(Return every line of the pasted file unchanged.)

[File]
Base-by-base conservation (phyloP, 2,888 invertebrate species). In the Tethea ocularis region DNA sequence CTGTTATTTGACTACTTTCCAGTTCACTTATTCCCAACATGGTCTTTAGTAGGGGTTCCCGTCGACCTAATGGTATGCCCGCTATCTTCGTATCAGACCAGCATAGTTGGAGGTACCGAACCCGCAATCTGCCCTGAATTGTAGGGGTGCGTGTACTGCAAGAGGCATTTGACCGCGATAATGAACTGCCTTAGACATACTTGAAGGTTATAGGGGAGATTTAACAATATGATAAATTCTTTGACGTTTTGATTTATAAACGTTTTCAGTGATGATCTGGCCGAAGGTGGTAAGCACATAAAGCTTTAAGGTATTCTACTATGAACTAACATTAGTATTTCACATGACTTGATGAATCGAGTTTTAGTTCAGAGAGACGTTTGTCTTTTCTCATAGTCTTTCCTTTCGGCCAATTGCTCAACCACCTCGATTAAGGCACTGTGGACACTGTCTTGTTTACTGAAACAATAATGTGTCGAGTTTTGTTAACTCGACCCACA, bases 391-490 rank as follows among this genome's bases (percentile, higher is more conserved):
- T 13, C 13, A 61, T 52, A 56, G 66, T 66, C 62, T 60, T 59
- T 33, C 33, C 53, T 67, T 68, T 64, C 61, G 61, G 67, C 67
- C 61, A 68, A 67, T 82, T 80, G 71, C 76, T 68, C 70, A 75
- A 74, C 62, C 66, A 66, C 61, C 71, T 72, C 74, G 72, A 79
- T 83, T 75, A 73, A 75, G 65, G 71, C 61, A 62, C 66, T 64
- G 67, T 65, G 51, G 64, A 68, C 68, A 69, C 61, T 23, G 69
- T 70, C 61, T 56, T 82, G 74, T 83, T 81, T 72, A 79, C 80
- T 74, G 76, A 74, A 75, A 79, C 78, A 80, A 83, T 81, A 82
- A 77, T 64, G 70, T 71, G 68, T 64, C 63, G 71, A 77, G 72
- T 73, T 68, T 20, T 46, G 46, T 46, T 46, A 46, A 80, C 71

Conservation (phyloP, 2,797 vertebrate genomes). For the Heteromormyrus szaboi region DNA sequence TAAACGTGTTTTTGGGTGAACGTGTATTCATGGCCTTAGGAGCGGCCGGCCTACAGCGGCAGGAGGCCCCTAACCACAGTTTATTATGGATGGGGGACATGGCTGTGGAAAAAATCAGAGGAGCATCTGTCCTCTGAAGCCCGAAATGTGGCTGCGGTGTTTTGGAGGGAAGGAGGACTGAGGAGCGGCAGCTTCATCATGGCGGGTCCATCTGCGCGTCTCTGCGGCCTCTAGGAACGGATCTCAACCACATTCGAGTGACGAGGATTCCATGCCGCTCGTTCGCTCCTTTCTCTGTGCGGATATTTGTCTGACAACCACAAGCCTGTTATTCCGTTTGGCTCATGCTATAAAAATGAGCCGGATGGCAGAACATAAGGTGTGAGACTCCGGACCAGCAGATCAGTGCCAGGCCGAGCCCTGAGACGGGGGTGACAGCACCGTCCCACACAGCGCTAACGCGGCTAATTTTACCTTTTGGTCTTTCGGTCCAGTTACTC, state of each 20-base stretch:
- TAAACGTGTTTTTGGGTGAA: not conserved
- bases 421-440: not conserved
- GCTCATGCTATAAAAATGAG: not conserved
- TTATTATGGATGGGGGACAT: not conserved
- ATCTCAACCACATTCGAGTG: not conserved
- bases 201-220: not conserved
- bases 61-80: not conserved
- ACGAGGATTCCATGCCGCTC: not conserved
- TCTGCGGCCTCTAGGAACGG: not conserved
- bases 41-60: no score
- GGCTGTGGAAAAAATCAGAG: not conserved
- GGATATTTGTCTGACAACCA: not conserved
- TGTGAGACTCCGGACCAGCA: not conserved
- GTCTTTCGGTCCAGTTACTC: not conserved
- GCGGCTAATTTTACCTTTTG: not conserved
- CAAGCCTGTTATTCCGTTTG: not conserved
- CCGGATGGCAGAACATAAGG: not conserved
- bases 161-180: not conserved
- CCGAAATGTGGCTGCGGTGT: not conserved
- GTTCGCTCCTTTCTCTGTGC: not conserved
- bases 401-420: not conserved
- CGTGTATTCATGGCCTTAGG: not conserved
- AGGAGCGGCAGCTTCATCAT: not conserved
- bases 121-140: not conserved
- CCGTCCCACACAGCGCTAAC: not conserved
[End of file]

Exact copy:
Base-by-base conservation (phyloP, 2,888 invertebrate species). In the Tethea ocularis region DNA sequence CTGTTATTTGACTACTTTCCAGTTCACTTATTCCCAACATGGTCTTTAGTAGGGGTTCCCGTCGACCTAATGGTATGCCCGCTATCTTCGTATCAGACCAGCATAGTTGGAGGTACCGAACCCGCAATCTGCCCTGAATTGTAGGGGTGCGTGTACTGCAAGAGGCATTTGACCGCGATAATGAACTGCCTTAGACATACTTGAAGGTTATAGGGGAGATTTAACAATATGATAAATTCTTTGACGTTTTGATTTATAAACGTTTTCAGTGATGATCTGGCCGAAGGTGGTAAGCACATAAAGCTTTAAGGTATTCTACTATGAACTAACATTAGTATTTCACATGACTTGATGAATCGAGTTTTAGTTCAGAGAGACGTTTGTCTTTTCTCATAGTCTTTCCTTTCGGCCAATTGCTCAACCACCTCGATTAAGGCACTGTGGACACTGTCTTGTTTACTGAAACAATAATGTGTCGAGTTTTGTTAACTCGACCCACA, bases 391-490 rank as follows among this genome's bases (percentile, higher is more conserved):
- T 13, C 13, A 61, T 52, A 56, G 66, T 66, C 62, T 60, T 59
- T 33, C 33, C 53, T 67, T 68, T 64, C 61, G 61, G 67, C 67
- C 61, A 68, A 67, T 82, T 80, G 71, C 76, T 68, C 70, A 75
- A 74, C 62, C 66, A 66, C 61, C 71, T 72, C 74, G 72, A 79
- T 83, T 75, A 73, A 75, G 65, G 71, C 61, A 62, C 66, T 64
- G 67, T 65, G 51, G 64, A 68, C 68, A 69, C 61, T 23, G 69
- T 70, C 61, T 56, T 82, G 74, T 83, T 81, T 72, A 79, C 80
- T 74, G 76, A 74, A 75, A 79, C 78, A 80, A 83, T 81, A 82
- A 77, T 64, G 70, T 71, G 68, T 64, C 63, G 71, A 77, G 72
- T 73, T 68, T 20, T 46, G 46, T 46, T 46, A 46, A 80, C 71

Conservation (phyloP, 2,797 vertebrate genomes). For the Heteromormyrus szaboi region DNA sequence TAAACGTGTTTTTGGGTGAACGTGTATTCATGGCCTTAGGAGCGGCCGGCCTACAGCGGCAGGAGGCCCCTAACCACAGTTTATTATGGATGGGGGACATGGCTGTGGAAAAAATCAGAGGAGCATCTGTCCTCTGAAGCCCGAAATGTGGCTGCGGTGTTTTGGAGGGAAGGAGGACTGAGGAGCGGCAGCTTCATCATGGCGGGTCCATCTGCGCGTCTCTGCGGCCTCTAGGAACGGATCTCAACCACATTCGAGTGACGAGGATTCCATGCCGCTCGTTCGCTCCTTTCTCTGTGCGGATATTTGTCTGACAACCACAAGCCTGTTATTCCGTTTGGCTCATGCTATAAAAATGAGCCGGATGGCAGAACATAAGGTGTGAGACTCCGGACCAGCAGATCAGTGCCAGGCCGAGCCCTGAGACGGGGGTGACAGCACCGTCCCACACAGCGCTAACGCGGCTAATTTTACCTTTTGGTCTTTCGGTCCAGTTACTC, state of each 20-base stretch:
- TAAACGTGTTTTTGGGTGAA: not conserved
- bases 421-440: not conserved
- GCTCATGCTATAAAAATGAG: not conserved
- TTATTATGGATGGGGGACAT: not conserved
- ATCTCAACCACATTCGAGTG: not conserved
- bases 201-220: not conserved
- bases 61-80: not conserved
- ACGAGGATTCCATGCCGCTC: not conserved
- TCTGCGGCCTCTAGGAACGG: not conserved
- bases 41-60: no score
- GGCTGTGGAAAAAATCAGAG: not conserved
- GGATATTTGTCTGACAACCA: not conserved
- TGTGAGACTCCGGACCAGCA: not conserved
- GTCTTTCGGTCCAGTTACTC: not conserved
- GCGGCTAATTTTACCTTTTG: not conserved
- CAAGCCTGTTATTCCGTTTG: not conserved
- CCGGATGGCAGAACATAAGG: not conserved
- bases 161-180: not conserved
- CCGAAATGTGGCTGCGGTGT: not conserved
- GTTCGCTCCTTTCTCTGTGC: not conserved
- bases 401-420: not conserved
- CGTGTATTCATGGCCTTAGG: not conserved
- AGGAGCGGCAGCTTCATCAT: not conserved
- bases 121-140: not conserved
- CCGTCCCACACAGCGCTAAC: not conserved